1. At the roll call of this matter prior to the date of hearing the court, meru motu invited both Counsel to file Supplementary Heads of Argument and address the court on the question of whether this court, has review powers over decisions to dismiss employees in the Public sector in light of the Maia Judgment .

  1. Both Attorneys filed their Heads of Argument which were helpful and for which this court is grateful.

  1. The Maia judgment to which we have aluded found emphatically as follows;

1. The Industrial Court has no jurisdiction to entertain review proceedings brought on the basis of Common law for the alleged contravention of the employee’s rights to administrative justice as covered by Section 33.1 of the Constitution.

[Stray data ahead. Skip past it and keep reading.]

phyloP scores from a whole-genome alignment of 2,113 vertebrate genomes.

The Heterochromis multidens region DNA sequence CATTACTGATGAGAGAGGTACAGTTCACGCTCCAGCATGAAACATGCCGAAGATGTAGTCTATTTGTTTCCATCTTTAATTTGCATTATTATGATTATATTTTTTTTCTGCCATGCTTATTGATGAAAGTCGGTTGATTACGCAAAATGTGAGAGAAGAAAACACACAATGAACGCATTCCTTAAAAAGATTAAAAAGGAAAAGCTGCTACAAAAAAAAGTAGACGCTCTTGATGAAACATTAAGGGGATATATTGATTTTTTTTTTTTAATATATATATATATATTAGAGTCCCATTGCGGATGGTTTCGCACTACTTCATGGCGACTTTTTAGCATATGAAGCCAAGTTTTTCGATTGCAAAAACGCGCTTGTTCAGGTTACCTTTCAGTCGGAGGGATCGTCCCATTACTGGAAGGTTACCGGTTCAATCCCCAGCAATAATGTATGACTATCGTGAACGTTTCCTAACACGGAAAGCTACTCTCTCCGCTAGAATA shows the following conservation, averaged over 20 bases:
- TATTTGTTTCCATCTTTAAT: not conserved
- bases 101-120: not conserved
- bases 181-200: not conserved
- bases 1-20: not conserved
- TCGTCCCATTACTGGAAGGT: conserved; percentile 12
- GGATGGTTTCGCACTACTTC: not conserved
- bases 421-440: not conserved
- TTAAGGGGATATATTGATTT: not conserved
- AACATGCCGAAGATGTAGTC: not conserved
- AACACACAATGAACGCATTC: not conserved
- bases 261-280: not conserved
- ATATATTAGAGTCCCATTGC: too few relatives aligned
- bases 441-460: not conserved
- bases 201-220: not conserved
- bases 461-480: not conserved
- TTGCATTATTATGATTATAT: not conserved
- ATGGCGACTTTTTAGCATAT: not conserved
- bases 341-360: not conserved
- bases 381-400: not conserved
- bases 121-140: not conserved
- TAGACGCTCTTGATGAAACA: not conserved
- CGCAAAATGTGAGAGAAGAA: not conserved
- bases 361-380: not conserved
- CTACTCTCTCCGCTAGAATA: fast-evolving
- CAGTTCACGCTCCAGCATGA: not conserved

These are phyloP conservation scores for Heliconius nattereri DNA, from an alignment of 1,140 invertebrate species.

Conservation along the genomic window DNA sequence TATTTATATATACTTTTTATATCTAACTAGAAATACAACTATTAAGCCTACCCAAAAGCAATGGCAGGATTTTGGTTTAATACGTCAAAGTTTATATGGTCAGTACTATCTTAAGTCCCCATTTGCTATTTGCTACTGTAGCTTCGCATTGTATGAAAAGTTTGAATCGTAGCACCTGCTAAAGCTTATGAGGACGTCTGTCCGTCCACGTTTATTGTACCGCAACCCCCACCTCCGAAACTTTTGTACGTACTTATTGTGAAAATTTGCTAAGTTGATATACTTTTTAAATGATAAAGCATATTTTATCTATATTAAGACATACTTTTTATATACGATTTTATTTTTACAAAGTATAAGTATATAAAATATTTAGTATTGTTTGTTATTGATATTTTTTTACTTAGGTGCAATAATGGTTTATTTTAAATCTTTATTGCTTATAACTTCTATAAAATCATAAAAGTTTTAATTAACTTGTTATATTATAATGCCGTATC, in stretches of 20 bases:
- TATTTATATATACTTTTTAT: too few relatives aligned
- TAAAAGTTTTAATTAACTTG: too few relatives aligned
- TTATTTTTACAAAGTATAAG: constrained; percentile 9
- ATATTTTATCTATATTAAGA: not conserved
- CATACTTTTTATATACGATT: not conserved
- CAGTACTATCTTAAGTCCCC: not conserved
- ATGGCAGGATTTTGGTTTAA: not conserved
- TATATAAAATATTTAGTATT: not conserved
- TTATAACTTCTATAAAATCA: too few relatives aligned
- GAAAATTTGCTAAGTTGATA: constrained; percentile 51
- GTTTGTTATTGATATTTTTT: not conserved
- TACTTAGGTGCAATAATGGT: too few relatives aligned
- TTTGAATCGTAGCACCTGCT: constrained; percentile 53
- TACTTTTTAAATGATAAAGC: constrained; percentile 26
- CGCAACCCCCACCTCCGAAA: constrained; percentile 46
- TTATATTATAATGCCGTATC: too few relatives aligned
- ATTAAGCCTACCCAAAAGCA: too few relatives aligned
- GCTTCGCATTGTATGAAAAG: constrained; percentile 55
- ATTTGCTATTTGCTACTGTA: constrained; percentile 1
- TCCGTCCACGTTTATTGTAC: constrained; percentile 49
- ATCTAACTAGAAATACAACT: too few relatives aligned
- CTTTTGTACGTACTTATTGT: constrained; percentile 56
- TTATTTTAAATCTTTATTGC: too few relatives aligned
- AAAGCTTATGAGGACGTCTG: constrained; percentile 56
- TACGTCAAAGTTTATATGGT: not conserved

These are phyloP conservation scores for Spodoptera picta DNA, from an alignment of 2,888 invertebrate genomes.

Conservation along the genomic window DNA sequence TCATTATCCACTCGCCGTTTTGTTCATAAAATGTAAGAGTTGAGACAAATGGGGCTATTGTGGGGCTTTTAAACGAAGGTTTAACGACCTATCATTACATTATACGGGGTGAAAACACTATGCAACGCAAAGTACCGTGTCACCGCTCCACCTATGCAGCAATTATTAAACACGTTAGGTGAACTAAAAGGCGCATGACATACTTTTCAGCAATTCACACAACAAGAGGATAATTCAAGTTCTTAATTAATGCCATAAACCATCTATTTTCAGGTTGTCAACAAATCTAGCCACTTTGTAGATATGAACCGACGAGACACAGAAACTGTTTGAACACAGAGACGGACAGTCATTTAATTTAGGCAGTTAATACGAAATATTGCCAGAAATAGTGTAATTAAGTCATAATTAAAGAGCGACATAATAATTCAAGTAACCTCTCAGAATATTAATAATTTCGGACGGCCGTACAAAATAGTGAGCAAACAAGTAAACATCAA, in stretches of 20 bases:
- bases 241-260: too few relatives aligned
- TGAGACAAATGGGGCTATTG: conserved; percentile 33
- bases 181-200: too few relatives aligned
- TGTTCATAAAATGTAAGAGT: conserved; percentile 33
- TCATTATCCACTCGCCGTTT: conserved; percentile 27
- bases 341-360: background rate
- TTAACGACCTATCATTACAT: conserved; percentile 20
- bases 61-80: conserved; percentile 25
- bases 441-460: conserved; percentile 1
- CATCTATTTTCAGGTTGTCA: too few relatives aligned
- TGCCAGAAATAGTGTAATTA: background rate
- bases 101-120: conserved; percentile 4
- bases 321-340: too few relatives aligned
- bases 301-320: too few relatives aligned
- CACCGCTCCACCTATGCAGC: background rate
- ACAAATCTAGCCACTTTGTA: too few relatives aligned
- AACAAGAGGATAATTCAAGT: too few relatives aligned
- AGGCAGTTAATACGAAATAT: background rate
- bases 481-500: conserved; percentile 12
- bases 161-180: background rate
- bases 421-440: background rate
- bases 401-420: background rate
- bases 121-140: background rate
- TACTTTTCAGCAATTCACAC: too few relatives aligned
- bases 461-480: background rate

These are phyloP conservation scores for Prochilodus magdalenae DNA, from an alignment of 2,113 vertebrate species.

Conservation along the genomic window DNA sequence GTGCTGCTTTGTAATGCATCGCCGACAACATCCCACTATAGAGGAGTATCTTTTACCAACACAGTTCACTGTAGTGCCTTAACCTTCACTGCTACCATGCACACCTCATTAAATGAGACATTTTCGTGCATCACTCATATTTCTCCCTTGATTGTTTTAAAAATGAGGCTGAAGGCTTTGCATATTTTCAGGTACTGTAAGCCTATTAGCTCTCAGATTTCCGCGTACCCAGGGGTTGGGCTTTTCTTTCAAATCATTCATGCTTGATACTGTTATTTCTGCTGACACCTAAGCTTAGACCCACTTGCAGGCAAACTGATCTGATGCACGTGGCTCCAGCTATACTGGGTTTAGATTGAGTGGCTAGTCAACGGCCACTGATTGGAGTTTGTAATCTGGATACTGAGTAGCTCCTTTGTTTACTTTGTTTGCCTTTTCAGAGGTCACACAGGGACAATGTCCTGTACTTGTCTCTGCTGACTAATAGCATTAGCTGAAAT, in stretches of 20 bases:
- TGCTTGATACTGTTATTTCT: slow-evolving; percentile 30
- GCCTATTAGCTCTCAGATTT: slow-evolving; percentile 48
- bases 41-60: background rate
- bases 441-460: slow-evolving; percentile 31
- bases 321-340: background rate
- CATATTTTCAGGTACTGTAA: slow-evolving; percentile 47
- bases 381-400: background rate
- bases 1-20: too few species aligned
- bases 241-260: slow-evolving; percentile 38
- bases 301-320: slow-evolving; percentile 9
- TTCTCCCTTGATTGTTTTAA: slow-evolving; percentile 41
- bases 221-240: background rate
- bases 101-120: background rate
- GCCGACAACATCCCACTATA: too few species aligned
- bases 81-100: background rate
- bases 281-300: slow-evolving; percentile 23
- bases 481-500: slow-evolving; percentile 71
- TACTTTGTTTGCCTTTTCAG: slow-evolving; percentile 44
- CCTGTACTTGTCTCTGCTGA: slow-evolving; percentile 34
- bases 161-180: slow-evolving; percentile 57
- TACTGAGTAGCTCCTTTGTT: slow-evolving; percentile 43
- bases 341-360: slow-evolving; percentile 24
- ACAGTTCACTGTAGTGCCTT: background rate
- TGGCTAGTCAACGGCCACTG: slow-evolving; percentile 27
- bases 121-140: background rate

2. A dismissal of an employee is defined as a dispute in the Industrial Relations Act which means that it be resolved in the same manner as all other disputes in the said Act”.

  1. In reaching its conclusion in the Maia judgment, the High Court of Swaziland considered inter alia the scope and meaning of Section 8 (1) of the Industrial Relations Acts which bestows The Industrial Court with its jurisdiction and came to the conclusion that whilst the Industrial Relations Act bestows this court with all the powers of the High Court; in the exercise of its mandate under the Act, the review of an employer’s decision to dismiss is not a matter arising at Common Law between employer and employee as envisaged by Section 8 (1) of the Industrial Relations Act and accordingly, that any employee in the public and clearly from the reading of His Lordship Hlophe J’s judgment, in the private sector who is disaffected by dismissal must follow the laid down procedure for the reporting of disputes in the Industrial Relations Act and thereafter file an application in the same manner as all other litigants .